Everyone is now talking about selling online, but not all brands understand the online customer.
Some believe that these are miracle sales, that just by uploading the products on some platform, they will sell themselves with high margins and as if it were a money-making machine that walks on its own.
The differences between online vs. retail consumers are straightforward. The online customer is looking for:
- Time savings in the buying process
- Greater number of choices
- Affordable prices
- Additional product information
- Access where there is no traditional distribution
The retail customer:
- Immediate accessibility to product
- Some improved pricing
- Cash payment methods
In our experience selling products on multi-platforms such as Amazon, Walmart+, eBay, etc., we see that these consumers do not cross paths. Some brands react when they see that online prices are almost triple the in-store prices, but as explained in the points mentioned above, the customer assumes the cost of having access to it. But the published price often already includes shipping costs, credit card transactions, etc.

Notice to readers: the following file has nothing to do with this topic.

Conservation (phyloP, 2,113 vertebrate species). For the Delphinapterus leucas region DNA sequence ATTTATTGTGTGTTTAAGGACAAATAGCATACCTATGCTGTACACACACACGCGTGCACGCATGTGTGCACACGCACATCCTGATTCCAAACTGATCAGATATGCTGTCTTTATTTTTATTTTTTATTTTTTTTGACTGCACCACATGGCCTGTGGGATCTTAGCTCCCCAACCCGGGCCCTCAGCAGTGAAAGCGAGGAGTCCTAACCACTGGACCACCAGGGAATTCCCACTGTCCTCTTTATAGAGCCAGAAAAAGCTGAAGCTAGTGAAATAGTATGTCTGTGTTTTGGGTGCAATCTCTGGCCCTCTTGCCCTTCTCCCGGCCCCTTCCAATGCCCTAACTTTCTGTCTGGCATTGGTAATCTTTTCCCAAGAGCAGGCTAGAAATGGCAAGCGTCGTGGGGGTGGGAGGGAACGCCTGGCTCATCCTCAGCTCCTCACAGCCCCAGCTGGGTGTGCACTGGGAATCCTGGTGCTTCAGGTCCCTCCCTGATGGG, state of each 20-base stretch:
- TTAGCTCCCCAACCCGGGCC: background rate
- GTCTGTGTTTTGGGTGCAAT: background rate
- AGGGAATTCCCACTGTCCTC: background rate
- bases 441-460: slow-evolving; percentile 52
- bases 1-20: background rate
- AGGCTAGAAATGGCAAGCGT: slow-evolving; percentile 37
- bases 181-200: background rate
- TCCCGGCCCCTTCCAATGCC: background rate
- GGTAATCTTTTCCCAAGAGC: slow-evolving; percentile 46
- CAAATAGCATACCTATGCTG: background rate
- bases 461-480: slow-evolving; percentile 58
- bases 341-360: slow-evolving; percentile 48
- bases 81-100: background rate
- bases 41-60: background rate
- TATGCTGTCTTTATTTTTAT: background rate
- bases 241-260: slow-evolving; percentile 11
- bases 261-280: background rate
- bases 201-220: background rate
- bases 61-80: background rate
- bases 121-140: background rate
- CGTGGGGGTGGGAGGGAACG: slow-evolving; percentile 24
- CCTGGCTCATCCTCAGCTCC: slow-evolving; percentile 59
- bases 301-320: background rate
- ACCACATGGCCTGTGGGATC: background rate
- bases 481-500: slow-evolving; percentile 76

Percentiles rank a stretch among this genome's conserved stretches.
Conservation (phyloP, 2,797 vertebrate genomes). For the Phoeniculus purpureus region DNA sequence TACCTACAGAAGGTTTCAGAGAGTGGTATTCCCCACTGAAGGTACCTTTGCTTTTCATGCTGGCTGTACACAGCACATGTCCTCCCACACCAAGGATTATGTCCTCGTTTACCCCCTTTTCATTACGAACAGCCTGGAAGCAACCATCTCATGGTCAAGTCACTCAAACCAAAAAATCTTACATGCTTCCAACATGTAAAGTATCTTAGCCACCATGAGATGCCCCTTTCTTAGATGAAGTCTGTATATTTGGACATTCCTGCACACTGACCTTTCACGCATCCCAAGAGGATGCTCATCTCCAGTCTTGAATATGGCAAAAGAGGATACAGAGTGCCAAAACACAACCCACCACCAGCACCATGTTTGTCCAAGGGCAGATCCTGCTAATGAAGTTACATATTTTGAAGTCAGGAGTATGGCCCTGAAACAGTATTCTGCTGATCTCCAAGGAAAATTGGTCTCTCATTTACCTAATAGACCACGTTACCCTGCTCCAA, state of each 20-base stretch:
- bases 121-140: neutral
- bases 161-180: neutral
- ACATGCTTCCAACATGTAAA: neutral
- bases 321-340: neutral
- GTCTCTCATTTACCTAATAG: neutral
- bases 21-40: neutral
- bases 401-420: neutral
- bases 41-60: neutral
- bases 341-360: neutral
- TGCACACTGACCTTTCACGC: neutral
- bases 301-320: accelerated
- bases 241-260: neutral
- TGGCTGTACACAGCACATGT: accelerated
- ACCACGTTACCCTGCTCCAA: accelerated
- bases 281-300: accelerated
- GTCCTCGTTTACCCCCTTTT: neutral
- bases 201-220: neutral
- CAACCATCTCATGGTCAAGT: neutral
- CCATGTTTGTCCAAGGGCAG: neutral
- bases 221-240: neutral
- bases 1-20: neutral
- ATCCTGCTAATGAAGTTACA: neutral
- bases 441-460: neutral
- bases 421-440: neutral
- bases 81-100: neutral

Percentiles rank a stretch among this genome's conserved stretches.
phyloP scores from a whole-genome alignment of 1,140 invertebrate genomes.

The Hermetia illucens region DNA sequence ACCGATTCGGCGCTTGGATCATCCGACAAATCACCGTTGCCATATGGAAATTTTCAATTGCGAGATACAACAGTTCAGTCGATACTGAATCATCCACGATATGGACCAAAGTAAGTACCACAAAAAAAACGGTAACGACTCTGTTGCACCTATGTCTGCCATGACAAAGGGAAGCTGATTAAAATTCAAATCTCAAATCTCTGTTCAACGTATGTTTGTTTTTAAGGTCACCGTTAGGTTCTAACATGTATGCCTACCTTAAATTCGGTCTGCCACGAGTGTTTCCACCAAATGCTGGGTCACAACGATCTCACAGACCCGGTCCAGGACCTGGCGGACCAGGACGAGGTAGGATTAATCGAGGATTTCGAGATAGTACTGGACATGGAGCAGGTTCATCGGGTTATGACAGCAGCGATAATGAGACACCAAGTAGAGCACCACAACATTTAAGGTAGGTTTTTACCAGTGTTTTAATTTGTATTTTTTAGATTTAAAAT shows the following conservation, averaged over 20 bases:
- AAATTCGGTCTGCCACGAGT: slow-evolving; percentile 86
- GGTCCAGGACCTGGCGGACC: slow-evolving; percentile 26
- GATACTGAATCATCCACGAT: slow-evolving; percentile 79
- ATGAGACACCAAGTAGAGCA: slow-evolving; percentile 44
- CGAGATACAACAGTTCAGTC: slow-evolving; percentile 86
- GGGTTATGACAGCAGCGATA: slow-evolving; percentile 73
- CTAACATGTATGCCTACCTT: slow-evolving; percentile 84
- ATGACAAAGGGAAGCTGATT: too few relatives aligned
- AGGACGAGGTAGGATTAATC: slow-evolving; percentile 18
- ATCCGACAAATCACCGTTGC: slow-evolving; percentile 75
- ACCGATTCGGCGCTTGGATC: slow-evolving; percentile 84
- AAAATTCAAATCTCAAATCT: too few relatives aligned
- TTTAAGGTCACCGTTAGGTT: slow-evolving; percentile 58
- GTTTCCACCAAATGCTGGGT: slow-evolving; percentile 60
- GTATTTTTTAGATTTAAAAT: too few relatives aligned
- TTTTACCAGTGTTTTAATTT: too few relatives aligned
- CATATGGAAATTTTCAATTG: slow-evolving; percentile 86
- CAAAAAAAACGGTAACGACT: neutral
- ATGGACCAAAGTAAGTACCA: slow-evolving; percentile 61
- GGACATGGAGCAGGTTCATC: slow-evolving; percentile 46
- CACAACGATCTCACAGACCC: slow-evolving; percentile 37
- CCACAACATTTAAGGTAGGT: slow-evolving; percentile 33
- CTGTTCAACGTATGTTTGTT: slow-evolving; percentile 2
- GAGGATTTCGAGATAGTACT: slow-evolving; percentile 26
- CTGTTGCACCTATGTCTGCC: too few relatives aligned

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On the other hand, ordinary customers ignore the cost of transportation to get to the store and their time value in this process.
A brand must have a complete sales ecosystem, covering a distribution horizon in traditional channels and a digital commercial development, which allows them to cover all the flanks and remain within reach of their regular consumer.
We see in nostalgia products that price is not an issue for them. It is simply a cost they are willing to pay to meet their needs. We see this consistently in essential items such as soaps, which could be substituted by any local brand, up to high-end items. Still, the impulse, brand awareness, and the emotion it generates lead the customer to assume the cost.
For some brands that want to start selling in the U.S. and Canada, online platforms allow them to have a soft entry to open up the market and test the waters on the customer they will be selling to.
In conclusion, online sales management needs to become a priority for both traditional and new entrant brands, offering sufficient information and understanding that one channel does not cannibalize the sales of the other.